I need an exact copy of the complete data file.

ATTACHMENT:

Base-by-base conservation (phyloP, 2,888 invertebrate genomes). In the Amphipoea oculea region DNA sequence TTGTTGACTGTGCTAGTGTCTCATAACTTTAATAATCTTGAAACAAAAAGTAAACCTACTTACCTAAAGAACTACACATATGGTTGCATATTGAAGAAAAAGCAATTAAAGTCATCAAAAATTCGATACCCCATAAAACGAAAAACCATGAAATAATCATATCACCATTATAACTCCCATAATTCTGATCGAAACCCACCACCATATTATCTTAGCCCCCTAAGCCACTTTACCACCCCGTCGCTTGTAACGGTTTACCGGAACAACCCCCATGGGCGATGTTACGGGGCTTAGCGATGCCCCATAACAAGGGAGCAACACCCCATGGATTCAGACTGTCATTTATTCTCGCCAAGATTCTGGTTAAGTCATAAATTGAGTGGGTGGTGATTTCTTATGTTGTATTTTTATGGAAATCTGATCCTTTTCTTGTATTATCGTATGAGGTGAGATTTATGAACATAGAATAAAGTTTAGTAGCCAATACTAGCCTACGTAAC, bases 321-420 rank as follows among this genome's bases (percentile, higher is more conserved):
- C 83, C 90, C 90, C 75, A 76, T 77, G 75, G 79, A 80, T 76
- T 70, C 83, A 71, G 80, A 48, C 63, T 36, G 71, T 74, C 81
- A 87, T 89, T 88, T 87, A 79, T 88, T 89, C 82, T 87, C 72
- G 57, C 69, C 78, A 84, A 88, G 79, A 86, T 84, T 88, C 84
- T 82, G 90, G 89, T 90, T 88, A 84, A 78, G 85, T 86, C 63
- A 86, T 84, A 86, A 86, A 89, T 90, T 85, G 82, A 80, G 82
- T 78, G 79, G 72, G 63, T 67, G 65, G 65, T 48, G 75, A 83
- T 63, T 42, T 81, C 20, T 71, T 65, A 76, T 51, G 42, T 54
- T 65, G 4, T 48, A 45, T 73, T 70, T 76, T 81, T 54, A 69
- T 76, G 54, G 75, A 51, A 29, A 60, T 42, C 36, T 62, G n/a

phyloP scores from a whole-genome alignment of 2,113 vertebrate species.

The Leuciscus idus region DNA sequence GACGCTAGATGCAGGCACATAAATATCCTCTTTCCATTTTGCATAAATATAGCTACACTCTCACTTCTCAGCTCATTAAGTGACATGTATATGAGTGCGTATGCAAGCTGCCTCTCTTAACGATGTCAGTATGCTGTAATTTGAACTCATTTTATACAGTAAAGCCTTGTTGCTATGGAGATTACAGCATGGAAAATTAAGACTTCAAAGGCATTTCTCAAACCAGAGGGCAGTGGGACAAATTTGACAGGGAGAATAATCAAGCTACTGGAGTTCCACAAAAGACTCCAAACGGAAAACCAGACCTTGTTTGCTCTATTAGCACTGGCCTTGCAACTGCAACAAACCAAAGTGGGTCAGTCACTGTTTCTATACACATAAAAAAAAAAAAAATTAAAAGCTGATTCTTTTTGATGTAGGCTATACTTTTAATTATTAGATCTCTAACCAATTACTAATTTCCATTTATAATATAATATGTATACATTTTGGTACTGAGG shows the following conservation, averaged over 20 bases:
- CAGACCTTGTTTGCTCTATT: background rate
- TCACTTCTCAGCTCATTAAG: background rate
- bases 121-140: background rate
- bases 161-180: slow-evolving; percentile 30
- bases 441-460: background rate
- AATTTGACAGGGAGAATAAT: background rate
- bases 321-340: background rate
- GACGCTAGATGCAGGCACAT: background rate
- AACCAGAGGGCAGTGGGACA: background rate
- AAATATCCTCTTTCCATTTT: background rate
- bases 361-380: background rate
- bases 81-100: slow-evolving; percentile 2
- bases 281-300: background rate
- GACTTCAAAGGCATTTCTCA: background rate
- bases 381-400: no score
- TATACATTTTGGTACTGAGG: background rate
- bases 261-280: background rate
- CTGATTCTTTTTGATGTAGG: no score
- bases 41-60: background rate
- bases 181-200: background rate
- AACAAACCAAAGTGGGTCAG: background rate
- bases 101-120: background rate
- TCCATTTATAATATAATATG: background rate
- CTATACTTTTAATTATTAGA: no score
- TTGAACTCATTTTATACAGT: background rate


Base-by-base conservation (phyloP, 2,888 invertebrate genomes). In the Amphipoea oculea region DNA sequence TTGTTGACTGTGCTAGTGTCTCATAACTTTAATAATCTTGAAACAAAAAGTAAACCTACTTACCTAAAGAACTACACATATGGTTGCATATTGAAGAAAAAGCAATTAAAGTCATCAAAAATTCGATACCCCATAAAACGAAAAACCATGAAATAATCATATCACCATTATAACTCCCATAATTCTGATCGAAACCCACCACCATATTATCTTAGCCCCCTAAGCCACTTTACCACCCCGTCGCTTGTAACGGTTTACCGGAACAACCCCCATGGGCGATGTTACGGGGCTTAGCGATGCCCCATAACAAGGGAGCAACACCCCATGGATTCAGACTGTCATTTATTCTCGCCAAGATTCTGGTTAAGTCATAAATTGAGTGGGTGGTGATTTCTTATGTTGTATTTTTATGGAAATCTGATCCTTTTCTTGTATTATCGTATGAGGTGAGATTTATGAACATAGAATAAAGTTTAGTAGCCAATACTAGCCTACGTAAC, bases 321-420 rank as follows among this genome's bases (percentile, higher is more conserved):
- C 83, C 90, C 90, C 75, A 76, T 77, G 75, G 79, A 80, T 76
- T 70, C 83, A 71, G 80, A 48, C 63, T 36, G 71, T 74, C 81
- A 87, T 89, T 88, T 87, A 79, T 88, T 89, C 82, T 87, C 72
- G 57, C 69, C 78, A 84, A 88, G 79, A 86, T 84, T 88, C 84
- T 82, G 90, G 89, T 90, T 88, A 84, A 78, G 85, T 86, C 63
- A 86, T 84, A 86, A 86, A 89, T 90, T 85, G 82, A 80, G 82
- T 78, G 79, G 72, G 63, T 67, G 65, G 65, T 48, G 75, A 83
- T 63, T 42, T 81, C 20, T 71, T 65, A 76, T 51, G 42, T 54
- T 65, G 4, T 48, A 45, T 73, T 70, T 76, T 81, T 54, A 69
- T 76, G 54, G 75, A 51, A 29, A 60, T 42, C 36, T 62, G n/a

phyloP scores from a whole-genome alignment of 2,113 vertebrate species.

The Leuciscus idus region DNA sequence GACGCTAGATGCAGGCACATAAATATCCTCTTTCCATTTTGCATAAATATAGCTACACTCTCACTTCTCAGCTCATTAAGTGACATGTATATGAGTGCGTATGCAAGCTGCCTCTCTTAACGATGTCAGTATGCTGTAATTTGAACTCATTTTATACAGTAAAGCCTTGTTGCTATGGAGATTACAGCATGGAAAATTAAGACTTCAAAGGCATTTCTCAAACCAGAGGGCAGTGGGACAAATTTGACAGGGAGAATAATCAAGCTACTGGAGTTCCACAAAAGACTCCAAACGGAAAACCAGACCTTGTTTGCTCTATTAGCACTGGCCTTGCAACTGCAACAAACCAAAGTGGGTCAGTCACTGTTTCTATACACATAAAAAAAAAAAAAATTAAAAGCTGATTCTTTTTGATGTAGGCTATACTTTTAATTATTAGATCTCTAACCAATTACTAATTTCCATTTATAATATAATATGTATACATTTTGGTACTGAGG shows the following conservation, averaged over 20 bases:
- CAGACCTTGTTTGCTCTATT: background rate
- TCACTTCTCAGCTCATTAAG: background rate
- bases 121-140: background rate
- bases 161-180: slow-evolving; percentile 30
- bases 441-460: background rate
- AATTTGACAGGGAGAATAAT: background rate
- bases 321-340: background rate
- GACGCTAGATGCAGGCACAT: background rate
- AACCAGAGGGCAGTGGGACA: background rate
- AAATATCCTCTTTCCATTTT: background rate
- bases 361-380: background rate
- bases 81-100: slow-evolving; percentile 2
- bases 281-300: background rate
- GACTTCAAAGGCATTTCTCA: background rate
- bases 381-400: no score
- TATACATTTTGGTACTGAGG: background rate
- bases 261-280: background rate
- CTGATTCTTTTTGATGTAGG: no score
- bases 41-60: background rate
- bases 181-200: background rate
- AACAAACCAAAGTGGGTCAG: background rate
- bases 101-120: background rate
- TCCATTTATAATATAATATG: background rate
- CTATACTTTTAATTATTAGA: no score
- TTGAACTCATTTTATACAGT: background rate